Sigma3 Cancri

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Sigma3 Cancri
Observation data
Epoch J2000.0      Equinox J2000.0 (ICRS)
Constellation Cancer
Right ascension  08h 59m 32.65432s[1]
Declination +32° 25′ 06.8093″[1]
Apparent magnitude (V) +5.24[2]
Spectral type G9 III[3]
U−B color index +0.64[2]
B−V color index +0.91[2]
Radial velocity (Rv)+20.82±0.21[4] km/s
Proper motion (μ) RA: −43.78[1] mas/yr
Dec.: −35.03[1] mas/yr
Parallax (π)11.03 ± 0.28[1] mas
Distance296 ± 8 ly
(91 ± 2 pc)
Absolute magnitude (MV)0.45[5]
Mass2.81±0.11 M
Radius10.32 R
Luminosity72 L
Surface gravity (log g)3.18 cgs
Temperature5,170±21 K
Metallicity [Fe/H]−0.03±0.06 dex
Rotational velocity (v sin i)2.30±0.47 km/s
Age420±40 Myr
Other designations
σ3 Cnc, 64 Cancri, BD+32° 1821, FK5 1232, HD 76813, HIP 44154, HR 3575, SAO 61177[6]
Database references

Sigma3 Cancri3 Cancri) is a solitary,[7] yellow-hued star in the zodiac constellation of Cancer. With an apparent visual magnitude of +5.24,[2] it is a dim star that is visible to the naked eye. Based upon an annual parallax shift of 11.03 mas as seen from Earth,[1] it is located around 296 light years from the Sun. The star's proper motion makes it a candidate for membership in the IC 2391 supercluster.[8]

This is an evolved, G-type giant star with a stellar classification of G9 III.[3] At the estimated age of 420[4] million years it is a red clump star on the horizontal branch, which indicates it is generating energy through helium fusion at its core.[9] Sigma3 Cancri has 2.8 times the mass of the Sun and has expanded to 10.3 times the Sun's radius. It is radiating 72 times the solar luminosity from its photosphere at an effective temperature of 5,170 K.[4]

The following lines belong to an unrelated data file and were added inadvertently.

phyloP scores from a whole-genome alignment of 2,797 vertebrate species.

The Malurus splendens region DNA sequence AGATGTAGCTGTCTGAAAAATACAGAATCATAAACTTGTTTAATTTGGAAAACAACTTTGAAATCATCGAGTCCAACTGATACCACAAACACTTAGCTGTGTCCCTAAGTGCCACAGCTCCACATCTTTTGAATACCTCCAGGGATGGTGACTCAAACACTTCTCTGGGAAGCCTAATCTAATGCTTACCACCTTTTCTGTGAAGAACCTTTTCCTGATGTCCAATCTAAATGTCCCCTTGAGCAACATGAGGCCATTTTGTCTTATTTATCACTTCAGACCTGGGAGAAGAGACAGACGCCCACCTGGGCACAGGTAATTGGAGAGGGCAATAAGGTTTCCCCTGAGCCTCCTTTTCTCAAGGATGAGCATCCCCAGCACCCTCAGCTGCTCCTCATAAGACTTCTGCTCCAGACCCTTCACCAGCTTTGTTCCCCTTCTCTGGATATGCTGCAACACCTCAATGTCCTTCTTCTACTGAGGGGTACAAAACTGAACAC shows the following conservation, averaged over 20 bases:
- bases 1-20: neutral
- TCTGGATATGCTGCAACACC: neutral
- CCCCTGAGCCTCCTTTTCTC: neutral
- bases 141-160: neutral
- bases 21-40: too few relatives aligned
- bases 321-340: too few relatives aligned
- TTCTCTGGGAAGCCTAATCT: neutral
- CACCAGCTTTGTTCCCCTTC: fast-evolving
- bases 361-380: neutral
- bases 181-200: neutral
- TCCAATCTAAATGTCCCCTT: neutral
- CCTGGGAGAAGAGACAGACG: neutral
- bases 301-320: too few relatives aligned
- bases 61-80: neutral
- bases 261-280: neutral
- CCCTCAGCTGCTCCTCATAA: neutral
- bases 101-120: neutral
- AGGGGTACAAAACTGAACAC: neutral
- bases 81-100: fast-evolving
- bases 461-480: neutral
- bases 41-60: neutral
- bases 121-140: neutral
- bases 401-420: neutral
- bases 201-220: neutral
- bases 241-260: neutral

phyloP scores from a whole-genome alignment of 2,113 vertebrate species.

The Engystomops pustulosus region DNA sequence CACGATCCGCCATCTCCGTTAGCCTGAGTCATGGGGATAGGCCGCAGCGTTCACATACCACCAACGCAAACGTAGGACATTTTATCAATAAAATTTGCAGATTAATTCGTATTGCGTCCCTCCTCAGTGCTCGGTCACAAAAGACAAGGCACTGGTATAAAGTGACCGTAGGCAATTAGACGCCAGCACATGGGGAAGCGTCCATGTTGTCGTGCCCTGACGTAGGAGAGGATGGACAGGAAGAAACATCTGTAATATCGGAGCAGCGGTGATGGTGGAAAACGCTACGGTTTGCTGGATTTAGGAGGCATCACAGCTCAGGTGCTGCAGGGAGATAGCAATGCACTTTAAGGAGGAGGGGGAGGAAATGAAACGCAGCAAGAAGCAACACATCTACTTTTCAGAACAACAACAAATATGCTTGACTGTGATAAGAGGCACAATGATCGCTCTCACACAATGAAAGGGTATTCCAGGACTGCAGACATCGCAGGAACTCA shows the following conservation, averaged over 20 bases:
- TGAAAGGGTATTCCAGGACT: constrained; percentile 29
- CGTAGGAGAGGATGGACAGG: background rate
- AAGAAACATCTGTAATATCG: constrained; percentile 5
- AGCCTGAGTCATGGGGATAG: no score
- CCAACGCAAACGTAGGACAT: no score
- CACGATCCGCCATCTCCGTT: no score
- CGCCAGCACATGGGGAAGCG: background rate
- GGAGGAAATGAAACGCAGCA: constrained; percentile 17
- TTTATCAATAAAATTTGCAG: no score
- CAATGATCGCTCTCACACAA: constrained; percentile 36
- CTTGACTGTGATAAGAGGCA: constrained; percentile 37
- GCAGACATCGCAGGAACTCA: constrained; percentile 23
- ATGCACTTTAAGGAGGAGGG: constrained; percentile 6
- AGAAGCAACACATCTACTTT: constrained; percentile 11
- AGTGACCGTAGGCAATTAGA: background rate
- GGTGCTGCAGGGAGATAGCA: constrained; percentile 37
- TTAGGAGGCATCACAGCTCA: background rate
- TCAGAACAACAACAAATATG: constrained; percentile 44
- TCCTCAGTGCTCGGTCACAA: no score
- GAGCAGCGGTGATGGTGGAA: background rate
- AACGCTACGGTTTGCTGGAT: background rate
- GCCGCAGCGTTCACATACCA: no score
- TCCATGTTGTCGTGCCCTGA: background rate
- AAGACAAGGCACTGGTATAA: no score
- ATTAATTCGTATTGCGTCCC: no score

1. ^ a b c d e f van Leeuwen, F. (2007), "Validation of the new Hipparcos reduction", Astronomy and Astrophysics, 474 (2): 653–664, arXiv:0708.1752, Bibcode:2007A&A...474..653V, doi:10.1051/0004-6361:20078357.
  2. ^ a b c d Guetter, H. H.; Hewitt, A. V. (1984), "Photoelectric UBV photometry for 317 PZT and VZT stars", Astronomical Society of the Pacific, 96: 441–443, Bibcode:1984PASP...96..441G, doi:10.1086/131362.
  3. ^ a b Sato, K.; Kuji, S. (1990), "MK classification and photometry of stars used for time and latitude observations at Mizusawa and Washington", Astronomy and Astrophysics Supplement Series, 85: 1069, Bibcode:1990A&AS...85.1069S.
  4. ^ a b c d Jofré, E.; et al. (2015), "Stellar parameters and chemical abundances of 223 evolved stars with and without planets", Astronomy & Astrophysics, 574: A50, arXiv:1410.6422, Bibcode:2015A&A...574A..50J, doi:10.1051/0004-6361/201424474.
  5. ^ Da Silva, Ronaldo; et al. (2015), "Homogeneous abundance analysis of FGK dwarf, subgiant, and giant stars with and without giant planets", Astronomy & Astrophysics, 580: A24, arXiv:1505.01726, Bibcode:2015A&A...580A..24D, doi:10.1051/0004-6361/201525770.
  6. ^ "sig03 Cnc". SIMBAD. Centre de données astronomiques de Strasbourg. Retrieved 2017-06-11.
  7. ^ Eggleton, P. P.; Tokovinin, A. A. (September 2008), "A catalogue of multiplicity among bright stellar systems", Monthly Notices of the Royal Astronomical Society, 389 (2): 869–879, arXiv:0806.2878, Bibcode:2008MNRAS.389..869E, doi:10.1111/j.1365-2966.2008.13596.x.
  8. ^ Eggen, Olin J. (December 1995), "Reality Tests of Superclusters in the Young Disk Population", Astronomical Journal, 110: 2862, Bibcode:1995AJ....110.2862E, doi:10.1086/117734.
  9. ^ Mishenina, T. V.; et al. (September 2006), "Elemental abundances in the atmosphere of clump giants", Astronomy and Astrophysics, 456 (3): 1109–1120, arXiv:astro-ph/0605615, Bibcode:2006A&A...456.1109M, doi:10.1051/0004-6361:20065141.